Health Care Dominates As Congress Returns
RENEE MONTAGNE, host:
When President Obama addresses lawmakers tomorrow evening, a time when much of America can tune in, that speech is expected to set the tone of the health care debate to follow.
NPR Congressional correspondent Andrea Seabrook will be following the debate and she joins us now. Good morning.
ANDREA SEABROOK: Good morning Renee.
MONTAGNE: So Andrea, set the stage for us now that lawmakers are back from their summer break and also hearing from their constituents all summer.
SEABROOK: Well Renee, it was a summer that surprised seemingly everyone in Congress. Democrats had set out to rally Americans in August, Republicans hoped to turn up the heat. Now neither side really understood how rowdy this PR war would get when conservative activists took over town hall meetings on health care, Democrats were put in a position where they had to defend a health plan that doesn't really exist yet, at least not as one thing; there are actually four plans circulating.
And actually, Republicans too were put in an odd place. I mean, cheering on the conservative opposition, but at the same time not wanting to seem as angry and bullying as some of those town hall protests were.
So, at the same time, we've also had a kind of subplot to the health care soap opera, Renee. The so-called Gang of Six senators - three Democrats, three Republicans - having conference calls and meetings all summer trying to negotiate another plan, a bipartisan one.
They've hit some serious obstacles, including those rowdy town halls. And now, the gang leader - if we call him that - Senator Max Baucus of Montana, is floating a proposal that throws out a public option, a government-run insurance plan, and instead includes health co-ops. Those are member-owned nonprofit insurance plans, sort of like a credit union.
It was a crazy summer for health care.
MONTAGNE: And do you know what President Obama is going to say or how much detail he's going to give in this primetime speech?
SEABROOK: Well, people over at the White House realize that this messy situation is a real threat to the survival of a health care overhaul, and they're going to try and shock the patient back to life here. Lawmakers I spoke to expect President Obama to give a speech that is part inspiring, part campaign-style speech - like we just heard in Scott Horsley's piece - part legislative nuts and bolts.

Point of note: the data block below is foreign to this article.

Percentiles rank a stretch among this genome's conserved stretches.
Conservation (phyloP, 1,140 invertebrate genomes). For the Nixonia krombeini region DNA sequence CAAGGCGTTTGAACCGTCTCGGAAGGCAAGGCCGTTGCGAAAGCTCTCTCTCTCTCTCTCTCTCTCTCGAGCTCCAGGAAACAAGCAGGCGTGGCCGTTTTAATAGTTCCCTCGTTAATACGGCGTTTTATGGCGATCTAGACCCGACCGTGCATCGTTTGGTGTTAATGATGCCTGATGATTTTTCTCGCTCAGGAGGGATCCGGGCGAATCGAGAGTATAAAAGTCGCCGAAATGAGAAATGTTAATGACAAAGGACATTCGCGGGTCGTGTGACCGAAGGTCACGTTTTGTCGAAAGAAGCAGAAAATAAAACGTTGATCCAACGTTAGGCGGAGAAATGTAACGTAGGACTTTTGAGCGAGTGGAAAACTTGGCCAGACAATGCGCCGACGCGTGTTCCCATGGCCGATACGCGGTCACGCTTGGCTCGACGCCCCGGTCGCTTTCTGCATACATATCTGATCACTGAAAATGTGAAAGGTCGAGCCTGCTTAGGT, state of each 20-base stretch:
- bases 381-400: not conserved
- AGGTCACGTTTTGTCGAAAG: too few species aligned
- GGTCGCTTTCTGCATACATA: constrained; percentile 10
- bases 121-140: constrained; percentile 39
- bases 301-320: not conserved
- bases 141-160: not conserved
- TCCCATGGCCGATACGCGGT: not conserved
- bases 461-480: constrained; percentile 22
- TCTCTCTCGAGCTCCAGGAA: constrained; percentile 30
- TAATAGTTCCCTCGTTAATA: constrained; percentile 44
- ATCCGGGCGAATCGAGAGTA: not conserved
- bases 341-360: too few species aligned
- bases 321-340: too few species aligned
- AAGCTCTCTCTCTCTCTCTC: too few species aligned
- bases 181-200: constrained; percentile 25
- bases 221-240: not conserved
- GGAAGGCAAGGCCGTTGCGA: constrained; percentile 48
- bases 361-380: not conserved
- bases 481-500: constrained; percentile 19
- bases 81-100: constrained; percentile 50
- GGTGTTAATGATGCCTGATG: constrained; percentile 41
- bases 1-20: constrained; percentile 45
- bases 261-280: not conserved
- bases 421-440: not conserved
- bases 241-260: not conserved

You know, the man who was a senator - what he wants, what he will support. Some Democrats have blamed the White House for not taking a much stronger place in the process from the very beginning and therefore passively allowing this summer to be the slog it became.
So, I think you'll see Mr. Obama, his hand much more strongly in the process as we move forward, starting out with this speech tomorrow night.
MONTAGNE: And how about the next few weeks? What's likely to happen?
SEABROOK: Well, I think you will see, in the House of Representatives, where there are three bills that came out of three different committees, the staffs of those committees - and now that lawmakers are coming back today, the actual lawmakers themselves, the chairmen of those committees - will be putting together what everyone's calling the tri-committee bill; putting together one big bill to come out of the House - that will eventually move onto the floor.
In the Senate, today, there's a big meeting of the Gang of Six. They will likely take up this proposal for Max Baucus; see if that can actually come out of the Gang of Six or come out of the Senate Finance Committee.
There's another bill that already came out of the Health Education, Labor and Pensions Committee in the Senate. Those two will also have to become one thing that eventually comes to the floor of the Senate. And if you can get two things through, well, then they'll try and pass it.
I think more and more I'm hearing people in the House of Representatives, and especially the Senate, talking about these arcane sort of reconciliation rules, a way for Democrats to slam through their version of health care without the 60 votes necessary to prevent a filibuster.
So, we will see some serious politicking going on in the next, you know, three or four weeks.
MONTAGNE: Andrea, we've got just seconds left. But what else is on the list for the Congressional fall agenda?
SEABROOK: Big things. You've got climate change in the Senate. Most important out of all of them, probably: financial re-regulation. Look to Barney Frank in the House of Representatives as sort of ringleader of financial re-regulation.
MONTAGNE: Andrea, thanks very much.
SEABROOK: My pleasure.
MONTAGNE: NPR's Andrea Seabrook.
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